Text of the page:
Subjects with a diagnosis of schizophrenia (Scz) overweight unexpected evidence in probabilistic inference: such evidence becomes 'aberrantly salient'. A neurobiological explanation for this effect is that diminished synaptic gain (e.g. hypofunction of cortical N-methyl-D-aspartate receptors) in Scz destabilizes quasi-stable neuronal network states (or 'attractors'). This attractor instability account predicts that i) Scz would overweight unexpected evidence but underweight consistent evidence, ii) belief updating would be more vulnerable to stochastic fluctuations in neural activity, and iii) these effects would correlate.Hierarchical Bayesian belief updating models were tested in two independent datasets (n=80 and n=167, male and female) comprising human subjects with schizophrenia, and both clinical and non-clinical controls (some tested when unwell and on recovery) performing the 'probability estimates' version of the beads task (a probabilistic inference task). Models with a standard learning rate, or including a parameter increasing updating to 'disconfirmatory evidence', or a parameter encoding belief instability were formally compared.The 'belief instability' model (based on the principles of attractor dynamics) had most evidence in all groups in both datasets. Two of four parameters differed between Scz and non-clinical controls in each dataset: belief instability and response stochasticity. These parameters correlated in both datasets. Furthermore, the clinical controls showed similar parameter distributions to Scz when unwell, but were no different to controls once recovered.These findings are consistent with the hypothesis that attractor network instability contributes to belief updating abnormalities in Scz, and suggest that similar changes may exist during acute illness in other psychiatric conditions.SIGNIFICANCE STATEMENTSubjects with a diagnosis of schizophrenia (Scz) make large adjustments to their beliefs following unexpected evidence, but also smaller adjustments than controls following consistent evidence. This has previously been construed as a bias towards 'disconfirmatory' information, but a more mechanistic explanation may be that in Scz, neural firing patterns ('attractor states') are less stable and hence easily altered in response to both new evidence and stochastic neural firing. We model belief updating in Scz and controls in two independent datasets using a hierarchical Bayesian model, and show that all subjects are best fit by a model containing a belief instability parameter. Both this and a response stochasticity parameter are consistently altered in Scz, as the unstable attractor hypothesis predicts.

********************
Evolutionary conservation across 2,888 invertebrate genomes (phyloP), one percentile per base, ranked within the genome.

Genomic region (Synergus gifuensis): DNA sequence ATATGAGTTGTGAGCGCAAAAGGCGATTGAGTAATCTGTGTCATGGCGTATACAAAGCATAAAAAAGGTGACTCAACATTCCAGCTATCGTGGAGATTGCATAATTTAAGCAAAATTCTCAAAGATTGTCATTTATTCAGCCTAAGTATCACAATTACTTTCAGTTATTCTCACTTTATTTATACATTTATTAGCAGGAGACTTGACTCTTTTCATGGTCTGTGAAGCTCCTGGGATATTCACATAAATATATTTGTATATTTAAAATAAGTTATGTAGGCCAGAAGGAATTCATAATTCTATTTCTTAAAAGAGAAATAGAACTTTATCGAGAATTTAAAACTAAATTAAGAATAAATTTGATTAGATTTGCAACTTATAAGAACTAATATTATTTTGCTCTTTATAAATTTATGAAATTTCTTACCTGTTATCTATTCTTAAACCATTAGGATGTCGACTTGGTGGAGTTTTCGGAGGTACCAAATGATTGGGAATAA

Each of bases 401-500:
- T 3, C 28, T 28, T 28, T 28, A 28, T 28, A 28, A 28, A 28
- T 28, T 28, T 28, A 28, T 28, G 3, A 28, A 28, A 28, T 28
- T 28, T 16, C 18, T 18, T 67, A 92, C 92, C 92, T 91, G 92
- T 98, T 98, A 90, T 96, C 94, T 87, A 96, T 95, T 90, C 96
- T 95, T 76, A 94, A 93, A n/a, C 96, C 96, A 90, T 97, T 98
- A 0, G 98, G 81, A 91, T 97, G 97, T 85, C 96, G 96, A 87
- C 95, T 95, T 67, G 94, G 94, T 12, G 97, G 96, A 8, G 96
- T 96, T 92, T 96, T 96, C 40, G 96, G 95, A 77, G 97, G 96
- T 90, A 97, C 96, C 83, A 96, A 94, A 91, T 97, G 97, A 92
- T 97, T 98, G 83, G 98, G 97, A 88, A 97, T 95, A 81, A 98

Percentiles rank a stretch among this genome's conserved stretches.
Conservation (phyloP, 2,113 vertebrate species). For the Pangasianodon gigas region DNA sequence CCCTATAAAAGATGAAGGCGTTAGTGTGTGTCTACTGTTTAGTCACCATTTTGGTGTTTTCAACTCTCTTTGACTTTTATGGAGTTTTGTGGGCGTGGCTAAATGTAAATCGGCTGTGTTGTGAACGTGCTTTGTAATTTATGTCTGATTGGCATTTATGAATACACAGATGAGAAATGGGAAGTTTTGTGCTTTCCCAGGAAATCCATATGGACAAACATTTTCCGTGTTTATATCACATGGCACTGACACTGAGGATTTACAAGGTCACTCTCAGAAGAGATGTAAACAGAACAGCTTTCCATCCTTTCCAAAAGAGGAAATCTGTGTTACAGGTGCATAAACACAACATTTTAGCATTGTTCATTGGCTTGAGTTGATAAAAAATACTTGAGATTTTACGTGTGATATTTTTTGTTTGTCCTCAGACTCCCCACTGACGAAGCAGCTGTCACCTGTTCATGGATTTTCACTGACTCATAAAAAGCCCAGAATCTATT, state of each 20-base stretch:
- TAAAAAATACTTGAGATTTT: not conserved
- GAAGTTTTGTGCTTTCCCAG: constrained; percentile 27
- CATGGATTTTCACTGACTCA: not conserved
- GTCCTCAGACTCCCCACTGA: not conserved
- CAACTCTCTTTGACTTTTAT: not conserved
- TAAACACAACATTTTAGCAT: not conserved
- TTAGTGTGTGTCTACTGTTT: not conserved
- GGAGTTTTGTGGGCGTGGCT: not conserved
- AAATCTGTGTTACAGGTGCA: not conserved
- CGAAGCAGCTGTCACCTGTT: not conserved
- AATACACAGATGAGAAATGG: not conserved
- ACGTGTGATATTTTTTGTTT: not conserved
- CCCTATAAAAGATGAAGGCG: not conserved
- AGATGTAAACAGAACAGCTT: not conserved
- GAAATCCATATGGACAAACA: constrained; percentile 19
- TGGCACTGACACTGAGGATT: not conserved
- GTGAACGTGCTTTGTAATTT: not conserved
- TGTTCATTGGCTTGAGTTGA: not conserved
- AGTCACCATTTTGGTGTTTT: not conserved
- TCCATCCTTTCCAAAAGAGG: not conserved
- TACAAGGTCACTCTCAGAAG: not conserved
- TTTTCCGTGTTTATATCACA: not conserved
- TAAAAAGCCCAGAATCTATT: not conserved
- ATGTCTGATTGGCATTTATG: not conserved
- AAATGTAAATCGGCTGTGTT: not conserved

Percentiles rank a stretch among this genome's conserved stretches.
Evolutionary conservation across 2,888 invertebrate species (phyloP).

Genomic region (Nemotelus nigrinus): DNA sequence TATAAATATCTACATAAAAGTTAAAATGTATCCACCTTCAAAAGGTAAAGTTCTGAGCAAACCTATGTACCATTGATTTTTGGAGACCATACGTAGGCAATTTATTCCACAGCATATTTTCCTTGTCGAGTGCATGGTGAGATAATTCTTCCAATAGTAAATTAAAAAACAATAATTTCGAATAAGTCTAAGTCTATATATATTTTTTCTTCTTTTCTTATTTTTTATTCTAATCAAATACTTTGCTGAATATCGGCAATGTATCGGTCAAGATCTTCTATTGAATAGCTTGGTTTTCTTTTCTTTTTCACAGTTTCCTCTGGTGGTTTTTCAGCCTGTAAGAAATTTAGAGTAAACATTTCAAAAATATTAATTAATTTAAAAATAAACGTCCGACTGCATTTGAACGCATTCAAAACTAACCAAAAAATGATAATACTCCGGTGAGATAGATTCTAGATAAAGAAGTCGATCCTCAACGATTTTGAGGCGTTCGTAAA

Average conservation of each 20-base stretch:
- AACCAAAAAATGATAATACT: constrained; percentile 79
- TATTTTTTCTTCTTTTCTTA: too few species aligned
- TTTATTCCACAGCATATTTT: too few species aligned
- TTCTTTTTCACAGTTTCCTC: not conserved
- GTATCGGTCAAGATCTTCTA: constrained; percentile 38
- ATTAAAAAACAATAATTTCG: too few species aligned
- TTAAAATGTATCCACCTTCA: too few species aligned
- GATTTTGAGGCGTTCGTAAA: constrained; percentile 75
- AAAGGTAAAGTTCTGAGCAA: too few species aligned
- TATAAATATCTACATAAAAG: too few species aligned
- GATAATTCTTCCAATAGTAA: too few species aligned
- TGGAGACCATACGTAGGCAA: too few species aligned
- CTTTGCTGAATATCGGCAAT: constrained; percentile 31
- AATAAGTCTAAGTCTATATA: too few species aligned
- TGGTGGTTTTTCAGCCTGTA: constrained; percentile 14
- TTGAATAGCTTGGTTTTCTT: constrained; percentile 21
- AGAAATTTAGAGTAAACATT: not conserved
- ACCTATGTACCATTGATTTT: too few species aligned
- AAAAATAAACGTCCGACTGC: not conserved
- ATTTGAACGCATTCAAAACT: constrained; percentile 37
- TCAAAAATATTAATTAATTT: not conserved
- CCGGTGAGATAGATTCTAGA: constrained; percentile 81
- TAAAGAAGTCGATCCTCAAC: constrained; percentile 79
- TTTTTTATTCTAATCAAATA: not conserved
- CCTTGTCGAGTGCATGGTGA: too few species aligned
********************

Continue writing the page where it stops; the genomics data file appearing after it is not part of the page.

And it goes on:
Attractor-like dynamics in belief updating in schizophrenia / A Adams, Rick; Napier, Gary; P Roiser, Jonathan; Mathys, Christoph Daniel; Gilleen, James. - In: THE JOURNAL OF NEUROSCIENCE. - ISSN 0270-6474. - 38:44(2018), pp. 9471-9485. [10.1523/JNEUROSCI.3163-17.2018]

Attractor-like dynamics in belief updating in schizophrenia

Christoph Mathys;
2018

Abstract